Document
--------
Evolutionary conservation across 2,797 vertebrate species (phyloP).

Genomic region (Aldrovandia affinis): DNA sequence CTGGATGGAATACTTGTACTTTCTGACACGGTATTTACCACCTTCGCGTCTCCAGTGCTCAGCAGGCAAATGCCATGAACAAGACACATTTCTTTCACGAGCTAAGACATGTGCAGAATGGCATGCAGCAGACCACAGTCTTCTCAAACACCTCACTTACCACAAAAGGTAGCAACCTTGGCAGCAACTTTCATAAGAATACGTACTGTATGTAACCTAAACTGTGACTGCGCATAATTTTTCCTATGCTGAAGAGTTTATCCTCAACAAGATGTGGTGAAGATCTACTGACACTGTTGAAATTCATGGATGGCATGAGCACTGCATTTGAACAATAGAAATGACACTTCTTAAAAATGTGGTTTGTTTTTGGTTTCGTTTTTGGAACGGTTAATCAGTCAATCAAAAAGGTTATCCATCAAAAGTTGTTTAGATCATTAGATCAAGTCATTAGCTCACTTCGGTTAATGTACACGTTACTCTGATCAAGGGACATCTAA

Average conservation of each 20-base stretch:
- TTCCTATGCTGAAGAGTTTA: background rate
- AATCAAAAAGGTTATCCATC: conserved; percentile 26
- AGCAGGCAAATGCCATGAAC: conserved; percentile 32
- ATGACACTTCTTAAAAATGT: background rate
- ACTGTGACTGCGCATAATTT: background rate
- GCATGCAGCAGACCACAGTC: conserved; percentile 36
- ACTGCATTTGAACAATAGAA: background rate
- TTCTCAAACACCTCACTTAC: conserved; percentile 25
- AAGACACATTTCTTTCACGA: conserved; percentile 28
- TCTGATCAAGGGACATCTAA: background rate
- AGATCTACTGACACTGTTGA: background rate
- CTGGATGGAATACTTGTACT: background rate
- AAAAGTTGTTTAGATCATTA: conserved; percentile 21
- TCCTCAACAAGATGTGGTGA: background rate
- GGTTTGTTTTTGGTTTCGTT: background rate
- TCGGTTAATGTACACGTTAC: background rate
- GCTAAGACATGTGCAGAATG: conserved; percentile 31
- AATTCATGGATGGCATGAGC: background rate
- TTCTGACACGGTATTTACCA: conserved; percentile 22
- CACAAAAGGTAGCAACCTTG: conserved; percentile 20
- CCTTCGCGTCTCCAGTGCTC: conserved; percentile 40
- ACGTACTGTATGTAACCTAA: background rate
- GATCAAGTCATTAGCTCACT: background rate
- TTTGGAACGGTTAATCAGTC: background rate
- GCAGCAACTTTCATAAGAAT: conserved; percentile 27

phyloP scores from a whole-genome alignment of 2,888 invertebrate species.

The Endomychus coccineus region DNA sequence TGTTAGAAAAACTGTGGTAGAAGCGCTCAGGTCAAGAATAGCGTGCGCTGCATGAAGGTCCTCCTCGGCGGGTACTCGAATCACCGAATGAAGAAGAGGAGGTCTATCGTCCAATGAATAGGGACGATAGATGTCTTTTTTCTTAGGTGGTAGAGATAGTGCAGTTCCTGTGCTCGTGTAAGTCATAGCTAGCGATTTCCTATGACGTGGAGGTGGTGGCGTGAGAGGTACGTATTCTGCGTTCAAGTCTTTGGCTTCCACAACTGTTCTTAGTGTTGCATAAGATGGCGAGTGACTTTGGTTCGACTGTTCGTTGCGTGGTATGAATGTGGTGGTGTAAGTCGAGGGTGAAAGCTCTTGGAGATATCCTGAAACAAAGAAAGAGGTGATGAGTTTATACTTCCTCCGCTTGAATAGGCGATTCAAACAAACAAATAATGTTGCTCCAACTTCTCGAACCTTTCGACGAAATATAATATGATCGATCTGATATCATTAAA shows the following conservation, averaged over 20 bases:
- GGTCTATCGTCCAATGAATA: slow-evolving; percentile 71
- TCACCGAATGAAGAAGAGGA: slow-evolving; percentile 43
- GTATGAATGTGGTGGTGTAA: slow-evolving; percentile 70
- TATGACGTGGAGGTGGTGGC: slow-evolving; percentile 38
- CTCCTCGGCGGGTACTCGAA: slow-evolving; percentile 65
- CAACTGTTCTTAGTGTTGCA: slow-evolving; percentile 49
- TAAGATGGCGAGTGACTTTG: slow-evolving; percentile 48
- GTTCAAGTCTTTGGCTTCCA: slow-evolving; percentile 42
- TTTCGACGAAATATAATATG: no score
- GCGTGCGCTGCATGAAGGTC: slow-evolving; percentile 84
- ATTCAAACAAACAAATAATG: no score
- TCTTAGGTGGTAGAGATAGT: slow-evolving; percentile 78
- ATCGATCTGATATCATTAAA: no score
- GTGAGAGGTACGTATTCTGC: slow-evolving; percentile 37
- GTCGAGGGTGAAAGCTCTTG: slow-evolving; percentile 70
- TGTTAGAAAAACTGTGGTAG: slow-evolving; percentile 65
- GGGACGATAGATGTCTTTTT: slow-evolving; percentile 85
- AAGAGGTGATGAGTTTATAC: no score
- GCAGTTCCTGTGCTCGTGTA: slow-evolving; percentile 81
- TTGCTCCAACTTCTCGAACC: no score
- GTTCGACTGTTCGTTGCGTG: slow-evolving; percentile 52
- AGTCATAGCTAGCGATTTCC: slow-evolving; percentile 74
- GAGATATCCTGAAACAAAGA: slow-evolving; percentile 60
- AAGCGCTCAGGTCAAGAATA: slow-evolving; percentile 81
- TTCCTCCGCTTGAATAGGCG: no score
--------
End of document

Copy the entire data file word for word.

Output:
Evolutionary conservation across 2,797 vertebrate species (phyloP).

Genomic region (Aldrovandia affinis): DNA sequence CTGGATGGAATACTTGTACTTTCTGACACGGTATTTACCACCTTCGCGTCTCCAGTGCTCAGCAGGCAAATGCCATGAACAAGACACATTTCTTTCACGAGCTAAGACATGTGCAGAATGGCATGCAGCAGACCACAGTCTTCTCAAACACCTCACTTACCACAAAAGGTAGCAACCTTGGCAGCAACTTTCATAAGAATACGTACTGTATGTAACCTAAACTGTGACTGCGCATAATTTTTCCTATGCTGAAGAGTTTATCCTCAACAAGATGTGGTGAAGATCTACTGACACTGTTGAAATTCATGGATGGCATGAGCACTGCATTTGAACAATAGAAATGACACTTCTTAAAAATGTGGTTTGTTTTTGGTTTCGTTTTTGGAACGGTTAATCAGTCAATCAAAAAGGTTATCCATCAAAAGTTGTTTAGATCATTAGATCAAGTCATTAGCTCACTTCGGTTAATGTACACGTTACTCTGATCAAGGGACATCTAA

Average conservation of each 20-base stretch:
- TTCCTATGCTGAAGAGTTTA: background rate
- AATCAAAAAGGTTATCCATC: conserved; percentile 26
- AGCAGGCAAATGCCATGAAC: conserved; percentile 32
- ATGACACTTCTTAAAAATGT: background rate
- ACTGTGACTGCGCATAATTT: background rate
- GCATGCAGCAGACCACAGTC: conserved; percentile 36
- ACTGCATTTGAACAATAGAA: background rate
- TTCTCAAACACCTCACTTAC: conserved; percentile 25
- AAGACACATTTCTTTCACGA: conserved; percentile 28
- TCTGATCAAGGGACATCTAA: background rate
- AGATCTACTGACACTGTTGA: background rate
- CTGGATGGAATACTTGTACT: background rate
- AAAAGTTGTTTAGATCATTA: conserved; percentile 21
- TCCTCAACAAGATGTGGTGA: background rate
- GGTTTGTTTTTGGTTTCGTT: background rate
- TCGGTTAATGTACACGTTAC: background rate
- GCTAAGACATGTGCAGAATG: conserved; percentile 31
- AATTCATGGATGGCATGAGC: background rate
- TTCTGACACGGTATTTACCA: conserved; percentile 22
- CACAAAAGGTAGCAACCTTG: conserved; percentile 20
- CCTTCGCGTCTCCAGTGCTC: conserved; percentile 40
- ACGTACTGTATGTAACCTAA: background rate
- GATCAAGTCATTAGCTCACT: background rate
- TTTGGAACGGTTAATCAGTC: background rate
- GCAGCAACTTTCATAAGAAT: conserved; percentile 27

phyloP scores from a whole-genome alignment of 2,888 invertebrate species.

The Endomychus coccineus region DNA sequence TGTTAGAAAAACTGTGGTAGAAGCGCTCAGGTCAAGAATAGCGTGCGCTGCATGAAGGTCCTCCTCGGCGGGTACTCGAATCACCGAATGAAGAAGAGGAGGTCTATCGTCCAATGAATAGGGACGATAGATGTCTTTTTTCTTAGGTGGTAGAGATAGTGCAGTTCCTGTGCTCGTGTAAGTCATAGCTAGCGATTTCCTATGACGTGGAGGTGGTGGCGTGAGAGGTACGTATTCTGCGTTCAAGTCTTTGGCTTCCACAACTGTTCTTAGTGTTGCATAAGATGGCGAGTGACTTTGGTTCGACTGTTCGTTGCGTGGTATGAATGTGGTGGTGTAAGTCGAGGGTGAAAGCTCTTGGAGATATCCTGAAACAAAGAAAGAGGTGATGAGTTTATACTTCCTCCGCTTGAATAGGCGATTCAAACAAACAAATAATGTTGCTCCAACTTCTCGAACCTTTCGACGAAATATAATATGATCGATCTGATATCATTAAA shows the following conservation, averaged over 20 bases:
- GGTCTATCGTCCAATGAATA: slow-evolving; percentile 71
- TCACCGAATGAAGAAGAGGA: slow-evolving; percentile 43
- GTATGAATGTGGTGGTGTAA: slow-evolving; percentile 70
- TATGACGTGGAGGTGGTGGC: slow-evolving; percentile 38
- CTCCTCGGCGGGTACTCGAA: slow-evolving; percentile 65
- CAACTGTTCTTAGTGTTGCA: slow-evolving; percentile 49
- TAAGATGGCGAGTGACTTTG: slow-evolving; percentile 48
- GTTCAAGTCTTTGGCTTCCA: slow-evolving; percentile 42
- TTTCGACGAAATATAATATG: no score
- GCGTGCGCTGCATGAAGGTC: slow-evolving; percentile 84
- ATTCAAACAAACAAATAATG: no score
- TCTTAGGTGGTAGAGATAGT: slow-evolving; percentile 78
- ATCGATCTGATATCATTAAA: no score
- GTGAGAGGTACGTATTCTGC: slow-evolving; percentile 37
- GTCGAGGGTGAAAGCTCTTG: slow-evolving; percentile 70
- TGTTAGAAAAACTGTGGTAG: slow-evolving; percentile 65
- GGGACGATAGATGTCTTTTT: slow-evolving; percentile 85
- AAGAGGTGATGAGTTTATAC: no score
- GCAGTTCCTGTGCTCGTGTA: slow-evolving; percentile 81
- TTGCTCCAACTTCTCGAACC: no score
- GTTCGACTGTTCGTTGCGTG: slow-evolving; percentile 52
- AGTCATAGCTAGCGATTTCC: slow-evolving; percentile 74
- GAGATATCCTGAAACAAAGA: slow-evolving; percentile 60
- AAGCGCTCAGGTCAAGAATA: slow-evolving; percentile 81
- TTCCTCCGCTTGAATAGGCG: no score